NEW YORK – It was a report calculated to send chills through those charged with anti-terrorist vigilance in New York City: Bearded intruders secretly penetrate heavily guarded transportation site.
But it turned out the would-be trespassers were goats imported by the National Park Service to clean up poison ivy and other unwanted weeds at historic Fort Wadsworth, a 200-year-old Revolutionary War rampart on Staten Island near the Verrazano Bridge.
Brian Feeney, a park service spokesman, said the goats are brought down yearly from a farm near Rhinebeck, New York, and escaped about two weeks ago.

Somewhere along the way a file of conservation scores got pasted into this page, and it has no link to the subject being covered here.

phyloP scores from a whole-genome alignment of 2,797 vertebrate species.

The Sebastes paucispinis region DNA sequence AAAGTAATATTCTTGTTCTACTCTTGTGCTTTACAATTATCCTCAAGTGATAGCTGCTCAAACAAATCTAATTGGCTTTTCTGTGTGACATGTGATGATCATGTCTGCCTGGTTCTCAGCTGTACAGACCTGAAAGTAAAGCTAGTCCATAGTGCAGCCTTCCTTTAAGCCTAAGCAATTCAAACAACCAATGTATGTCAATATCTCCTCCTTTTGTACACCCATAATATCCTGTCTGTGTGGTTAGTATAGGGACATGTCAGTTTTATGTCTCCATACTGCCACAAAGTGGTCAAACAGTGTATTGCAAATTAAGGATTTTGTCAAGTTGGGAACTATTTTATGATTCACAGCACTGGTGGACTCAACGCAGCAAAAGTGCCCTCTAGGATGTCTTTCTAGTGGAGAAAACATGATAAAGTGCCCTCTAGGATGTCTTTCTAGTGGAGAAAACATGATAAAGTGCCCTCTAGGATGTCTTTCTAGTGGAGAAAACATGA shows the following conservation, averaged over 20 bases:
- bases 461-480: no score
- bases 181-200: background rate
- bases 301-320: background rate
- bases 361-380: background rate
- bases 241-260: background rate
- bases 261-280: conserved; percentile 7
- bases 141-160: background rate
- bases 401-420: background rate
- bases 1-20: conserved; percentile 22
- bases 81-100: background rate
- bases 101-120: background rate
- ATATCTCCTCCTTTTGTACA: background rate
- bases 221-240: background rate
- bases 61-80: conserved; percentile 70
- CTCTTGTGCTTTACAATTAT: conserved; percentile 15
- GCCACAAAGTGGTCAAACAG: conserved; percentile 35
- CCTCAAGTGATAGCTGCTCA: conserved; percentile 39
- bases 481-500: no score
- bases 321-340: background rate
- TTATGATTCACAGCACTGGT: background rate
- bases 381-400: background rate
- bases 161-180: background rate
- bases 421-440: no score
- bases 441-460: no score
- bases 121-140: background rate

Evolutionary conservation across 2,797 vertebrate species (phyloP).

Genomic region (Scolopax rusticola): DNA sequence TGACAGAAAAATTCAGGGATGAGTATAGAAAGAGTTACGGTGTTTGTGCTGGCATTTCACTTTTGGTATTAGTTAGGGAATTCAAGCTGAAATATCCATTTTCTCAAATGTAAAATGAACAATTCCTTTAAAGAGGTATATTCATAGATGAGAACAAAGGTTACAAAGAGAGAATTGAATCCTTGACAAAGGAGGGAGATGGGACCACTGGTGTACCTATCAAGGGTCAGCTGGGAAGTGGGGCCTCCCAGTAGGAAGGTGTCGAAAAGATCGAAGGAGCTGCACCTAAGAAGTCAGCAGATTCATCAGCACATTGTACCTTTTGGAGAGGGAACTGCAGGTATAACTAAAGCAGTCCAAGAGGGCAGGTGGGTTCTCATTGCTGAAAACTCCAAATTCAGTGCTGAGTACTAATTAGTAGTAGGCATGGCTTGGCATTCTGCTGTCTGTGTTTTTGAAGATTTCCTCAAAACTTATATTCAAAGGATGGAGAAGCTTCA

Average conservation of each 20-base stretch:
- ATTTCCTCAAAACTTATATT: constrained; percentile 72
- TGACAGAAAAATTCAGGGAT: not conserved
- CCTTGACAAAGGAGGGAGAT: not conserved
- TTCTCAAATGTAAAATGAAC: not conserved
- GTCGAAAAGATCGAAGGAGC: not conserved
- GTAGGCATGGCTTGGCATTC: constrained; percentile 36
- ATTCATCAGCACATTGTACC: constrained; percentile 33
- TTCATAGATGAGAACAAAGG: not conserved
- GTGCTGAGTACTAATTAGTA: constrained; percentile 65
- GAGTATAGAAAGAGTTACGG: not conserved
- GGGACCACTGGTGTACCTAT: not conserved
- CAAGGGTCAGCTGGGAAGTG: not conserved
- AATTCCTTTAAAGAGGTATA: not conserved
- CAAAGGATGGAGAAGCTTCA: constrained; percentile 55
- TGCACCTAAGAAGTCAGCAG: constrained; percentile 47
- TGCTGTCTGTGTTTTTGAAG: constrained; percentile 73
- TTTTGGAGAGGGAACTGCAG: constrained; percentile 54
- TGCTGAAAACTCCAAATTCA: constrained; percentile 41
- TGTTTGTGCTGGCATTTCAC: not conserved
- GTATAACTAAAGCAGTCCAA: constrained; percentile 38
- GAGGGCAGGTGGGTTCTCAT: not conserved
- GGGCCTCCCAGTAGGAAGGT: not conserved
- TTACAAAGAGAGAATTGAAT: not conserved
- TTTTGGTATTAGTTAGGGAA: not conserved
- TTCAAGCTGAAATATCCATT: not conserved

According to officials, the dozen goats — or, as the Daily News described them, "weapons of grass destruction" — managed to slip under a metal fence separating the fort from bridge property, without setting off electronic alarms or sensors installed by the Metropolitan Transportation Authority to guard against intruders.
In a statement, the MTA's Bridge and Tunnel Division said the fence was not actually part of the bridge protection system. Because the animals did not get past a second, more formidable fence, the agency said, "there was no security breach" affecting the bridge that spans New York harbor between Staten Island and Brooklyn.
The goats were spotted by a human bridge guard, rounded up and put back in their pen at Fort Wadsworth.